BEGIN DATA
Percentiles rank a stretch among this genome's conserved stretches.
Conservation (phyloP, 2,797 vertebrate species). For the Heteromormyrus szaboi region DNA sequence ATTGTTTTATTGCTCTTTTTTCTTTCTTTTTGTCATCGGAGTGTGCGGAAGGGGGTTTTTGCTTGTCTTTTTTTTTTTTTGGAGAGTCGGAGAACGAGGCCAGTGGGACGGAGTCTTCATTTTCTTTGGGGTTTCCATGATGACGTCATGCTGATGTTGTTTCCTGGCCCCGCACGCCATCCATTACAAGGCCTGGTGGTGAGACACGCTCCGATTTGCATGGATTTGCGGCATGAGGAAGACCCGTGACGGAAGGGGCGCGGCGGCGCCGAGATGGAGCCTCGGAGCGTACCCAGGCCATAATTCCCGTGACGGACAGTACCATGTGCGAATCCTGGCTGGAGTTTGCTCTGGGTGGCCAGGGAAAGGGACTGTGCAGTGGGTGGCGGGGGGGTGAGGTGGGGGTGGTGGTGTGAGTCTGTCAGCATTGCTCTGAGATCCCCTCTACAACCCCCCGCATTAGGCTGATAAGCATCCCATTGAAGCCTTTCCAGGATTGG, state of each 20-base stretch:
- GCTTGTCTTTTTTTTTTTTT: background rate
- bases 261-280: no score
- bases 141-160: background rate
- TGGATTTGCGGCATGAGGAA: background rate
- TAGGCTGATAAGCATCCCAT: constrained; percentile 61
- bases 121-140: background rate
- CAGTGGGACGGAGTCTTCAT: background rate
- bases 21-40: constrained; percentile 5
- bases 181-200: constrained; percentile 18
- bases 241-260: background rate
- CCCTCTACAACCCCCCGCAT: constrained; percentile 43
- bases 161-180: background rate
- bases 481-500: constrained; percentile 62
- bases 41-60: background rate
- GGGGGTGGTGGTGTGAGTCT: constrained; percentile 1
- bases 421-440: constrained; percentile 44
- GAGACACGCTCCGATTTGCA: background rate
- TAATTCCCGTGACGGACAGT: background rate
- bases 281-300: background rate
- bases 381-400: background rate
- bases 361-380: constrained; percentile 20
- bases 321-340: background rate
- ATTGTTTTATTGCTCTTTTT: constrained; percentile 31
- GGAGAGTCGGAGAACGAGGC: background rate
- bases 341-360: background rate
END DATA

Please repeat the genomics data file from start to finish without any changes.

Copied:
Percentiles rank a stretch among this genome's conserved stretches.
Conservation (phyloP, 2,797 vertebrate species). For the Heteromormyrus szaboi region DNA sequence ATTGTTTTATTGCTCTTTTTTCTTTCTTTTTGTCATCGGAGTGTGCGGAAGGGGGTTTTTGCTTGTCTTTTTTTTTTTTTGGAGAGTCGGAGAACGAGGCCAGTGGGACGGAGTCTTCATTTTCTTTGGGGTTTCCATGATGACGTCATGCTGATGTTGTTTCCTGGCCCCGCACGCCATCCATTACAAGGCCTGGTGGTGAGACACGCTCCGATTTGCATGGATTTGCGGCATGAGGAAGACCCGTGACGGAAGGGGCGCGGCGGCGCCGAGATGGAGCCTCGGAGCGTACCCAGGCCATAATTCCCGTGACGGACAGTACCATGTGCGAATCCTGGCTGGAGTTTGCTCTGGGTGGCCAGGGAAAGGGACTGTGCAGTGGGTGGCGGGGGGGTGAGGTGGGGGTGGTGGTGTGAGTCTGTCAGCATTGCTCTGAGATCCCCTCTACAACCCCCCGCATTAGGCTGATAAGCATCCCATTGAAGCCTTTCCAGGATTGG, state of each 20-base stretch:
- GCTTGTCTTTTTTTTTTTTT: background rate
- bases 261-280: no score
- bases 141-160: background rate
- TGGATTTGCGGCATGAGGAA: background rate
- TAGGCTGATAAGCATCCCAT: constrained; percentile 61
- bases 121-140: background rate
- CAGTGGGACGGAGTCTTCAT: background rate
- bases 21-40: constrained; percentile 5
- bases 181-200: constrained; percentile 18
- bases 241-260: background rate
- CCCTCTACAACCCCCCGCAT: constrained; percentile 43
- bases 161-180: background rate
- bases 481-500: constrained; percentile 62
- bases 41-60: background rate
- GGGGGTGGTGGTGTGAGTCT: constrained; percentile 1
- bases 421-440: constrained; percentile 44
- GAGACACGCTCCGATTTGCA: background rate
- TAATTCCCGTGACGGACAGT: background rate
- bases 281-300: background rate
- bases 381-400: background rate
- bases 361-380: constrained; percentile 20
- bases 321-340: background rate
- ATTGTTTTATTGCTCTTTTT: constrained; percentile 31
- GGAGAGTCGGAGAACGAGGC: background rate
- bases 341-360: background rate